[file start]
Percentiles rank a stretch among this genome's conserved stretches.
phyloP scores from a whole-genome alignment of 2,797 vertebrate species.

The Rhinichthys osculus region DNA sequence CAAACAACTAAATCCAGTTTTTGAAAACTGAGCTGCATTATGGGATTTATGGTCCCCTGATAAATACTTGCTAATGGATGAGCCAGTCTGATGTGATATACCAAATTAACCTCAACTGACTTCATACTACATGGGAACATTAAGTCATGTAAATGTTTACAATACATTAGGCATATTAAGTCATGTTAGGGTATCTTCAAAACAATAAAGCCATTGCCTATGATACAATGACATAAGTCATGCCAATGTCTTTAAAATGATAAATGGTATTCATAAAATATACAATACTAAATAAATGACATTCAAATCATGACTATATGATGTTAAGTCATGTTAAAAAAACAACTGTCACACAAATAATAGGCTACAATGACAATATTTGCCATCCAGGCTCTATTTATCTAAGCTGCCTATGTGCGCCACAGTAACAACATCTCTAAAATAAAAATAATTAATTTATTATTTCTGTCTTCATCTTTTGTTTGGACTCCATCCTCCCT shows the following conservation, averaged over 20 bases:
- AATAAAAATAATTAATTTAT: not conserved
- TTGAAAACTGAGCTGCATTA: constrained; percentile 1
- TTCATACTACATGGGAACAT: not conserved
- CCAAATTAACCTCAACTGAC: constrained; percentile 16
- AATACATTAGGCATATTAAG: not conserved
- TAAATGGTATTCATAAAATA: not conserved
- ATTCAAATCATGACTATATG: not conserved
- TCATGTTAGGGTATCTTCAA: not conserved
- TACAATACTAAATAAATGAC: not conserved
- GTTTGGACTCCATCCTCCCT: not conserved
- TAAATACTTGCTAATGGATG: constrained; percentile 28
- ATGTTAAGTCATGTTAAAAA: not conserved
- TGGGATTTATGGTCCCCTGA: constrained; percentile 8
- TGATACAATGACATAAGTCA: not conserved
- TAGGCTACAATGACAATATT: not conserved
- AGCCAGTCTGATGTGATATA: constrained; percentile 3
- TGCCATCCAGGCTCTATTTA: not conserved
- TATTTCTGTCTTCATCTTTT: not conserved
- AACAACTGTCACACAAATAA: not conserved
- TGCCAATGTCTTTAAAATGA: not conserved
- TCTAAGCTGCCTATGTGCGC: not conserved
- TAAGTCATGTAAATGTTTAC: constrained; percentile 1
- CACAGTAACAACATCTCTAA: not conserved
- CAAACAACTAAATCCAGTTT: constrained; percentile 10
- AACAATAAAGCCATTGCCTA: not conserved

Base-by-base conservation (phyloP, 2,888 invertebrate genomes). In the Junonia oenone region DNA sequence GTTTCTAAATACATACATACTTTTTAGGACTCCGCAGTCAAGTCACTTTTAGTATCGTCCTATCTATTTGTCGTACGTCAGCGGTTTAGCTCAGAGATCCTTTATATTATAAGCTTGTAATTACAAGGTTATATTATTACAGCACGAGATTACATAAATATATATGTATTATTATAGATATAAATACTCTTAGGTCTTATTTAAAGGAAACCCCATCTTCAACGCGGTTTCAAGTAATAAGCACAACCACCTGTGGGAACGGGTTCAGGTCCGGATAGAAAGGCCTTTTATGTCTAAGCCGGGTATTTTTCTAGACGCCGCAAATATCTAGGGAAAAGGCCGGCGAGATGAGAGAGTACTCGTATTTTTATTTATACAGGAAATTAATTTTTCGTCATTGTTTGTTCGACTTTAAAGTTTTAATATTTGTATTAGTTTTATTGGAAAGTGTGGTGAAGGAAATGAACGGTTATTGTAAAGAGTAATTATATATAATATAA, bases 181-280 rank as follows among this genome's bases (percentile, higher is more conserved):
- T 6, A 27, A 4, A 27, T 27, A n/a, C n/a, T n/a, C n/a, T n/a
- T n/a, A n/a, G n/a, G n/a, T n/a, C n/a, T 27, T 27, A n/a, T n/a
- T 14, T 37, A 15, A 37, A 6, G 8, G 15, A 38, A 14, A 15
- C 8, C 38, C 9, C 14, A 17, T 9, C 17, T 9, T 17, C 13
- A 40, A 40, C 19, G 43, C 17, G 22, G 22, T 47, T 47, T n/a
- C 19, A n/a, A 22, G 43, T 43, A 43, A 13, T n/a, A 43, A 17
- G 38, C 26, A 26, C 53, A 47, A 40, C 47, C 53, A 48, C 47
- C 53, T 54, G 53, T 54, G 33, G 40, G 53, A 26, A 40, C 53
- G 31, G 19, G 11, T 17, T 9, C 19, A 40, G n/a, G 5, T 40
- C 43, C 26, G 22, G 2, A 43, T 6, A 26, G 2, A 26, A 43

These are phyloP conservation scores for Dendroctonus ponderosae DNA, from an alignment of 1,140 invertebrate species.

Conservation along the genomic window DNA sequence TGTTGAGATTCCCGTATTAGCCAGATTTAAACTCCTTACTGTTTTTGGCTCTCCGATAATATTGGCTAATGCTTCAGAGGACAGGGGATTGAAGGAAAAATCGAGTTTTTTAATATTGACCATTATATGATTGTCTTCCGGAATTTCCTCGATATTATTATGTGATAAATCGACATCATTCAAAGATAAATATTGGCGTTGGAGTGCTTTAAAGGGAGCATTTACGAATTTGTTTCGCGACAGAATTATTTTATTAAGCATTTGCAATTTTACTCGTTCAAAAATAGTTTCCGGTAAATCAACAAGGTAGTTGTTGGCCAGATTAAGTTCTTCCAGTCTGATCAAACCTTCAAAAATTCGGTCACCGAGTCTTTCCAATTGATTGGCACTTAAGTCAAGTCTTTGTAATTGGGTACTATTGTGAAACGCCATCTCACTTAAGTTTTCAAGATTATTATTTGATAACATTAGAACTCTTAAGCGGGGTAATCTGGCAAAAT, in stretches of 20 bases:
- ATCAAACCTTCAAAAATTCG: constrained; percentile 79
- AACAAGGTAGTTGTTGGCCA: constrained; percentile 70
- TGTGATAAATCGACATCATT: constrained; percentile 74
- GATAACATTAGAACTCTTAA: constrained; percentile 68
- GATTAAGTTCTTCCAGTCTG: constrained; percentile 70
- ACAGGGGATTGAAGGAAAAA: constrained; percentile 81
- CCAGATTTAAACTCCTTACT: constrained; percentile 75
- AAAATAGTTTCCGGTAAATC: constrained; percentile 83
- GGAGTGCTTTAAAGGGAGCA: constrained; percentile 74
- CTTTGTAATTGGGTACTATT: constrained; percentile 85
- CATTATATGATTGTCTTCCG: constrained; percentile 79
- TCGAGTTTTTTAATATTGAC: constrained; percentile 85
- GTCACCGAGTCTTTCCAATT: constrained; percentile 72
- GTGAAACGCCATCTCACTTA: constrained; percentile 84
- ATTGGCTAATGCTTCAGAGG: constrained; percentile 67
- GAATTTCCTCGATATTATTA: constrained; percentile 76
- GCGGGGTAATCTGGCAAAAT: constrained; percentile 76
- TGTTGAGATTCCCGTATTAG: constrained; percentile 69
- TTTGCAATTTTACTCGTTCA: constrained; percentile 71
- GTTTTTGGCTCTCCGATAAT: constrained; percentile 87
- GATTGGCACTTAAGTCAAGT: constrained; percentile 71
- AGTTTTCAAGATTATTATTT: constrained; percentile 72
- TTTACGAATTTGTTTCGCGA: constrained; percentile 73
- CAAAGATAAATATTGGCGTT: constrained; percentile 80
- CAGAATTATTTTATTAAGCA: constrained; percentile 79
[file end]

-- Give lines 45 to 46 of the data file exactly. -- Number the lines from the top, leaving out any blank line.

- GATAACATTAGAACTCTTAA: constrained; percentile 68
- GATTAAGTTCTTCCAGTCTG: constrained; percentile 70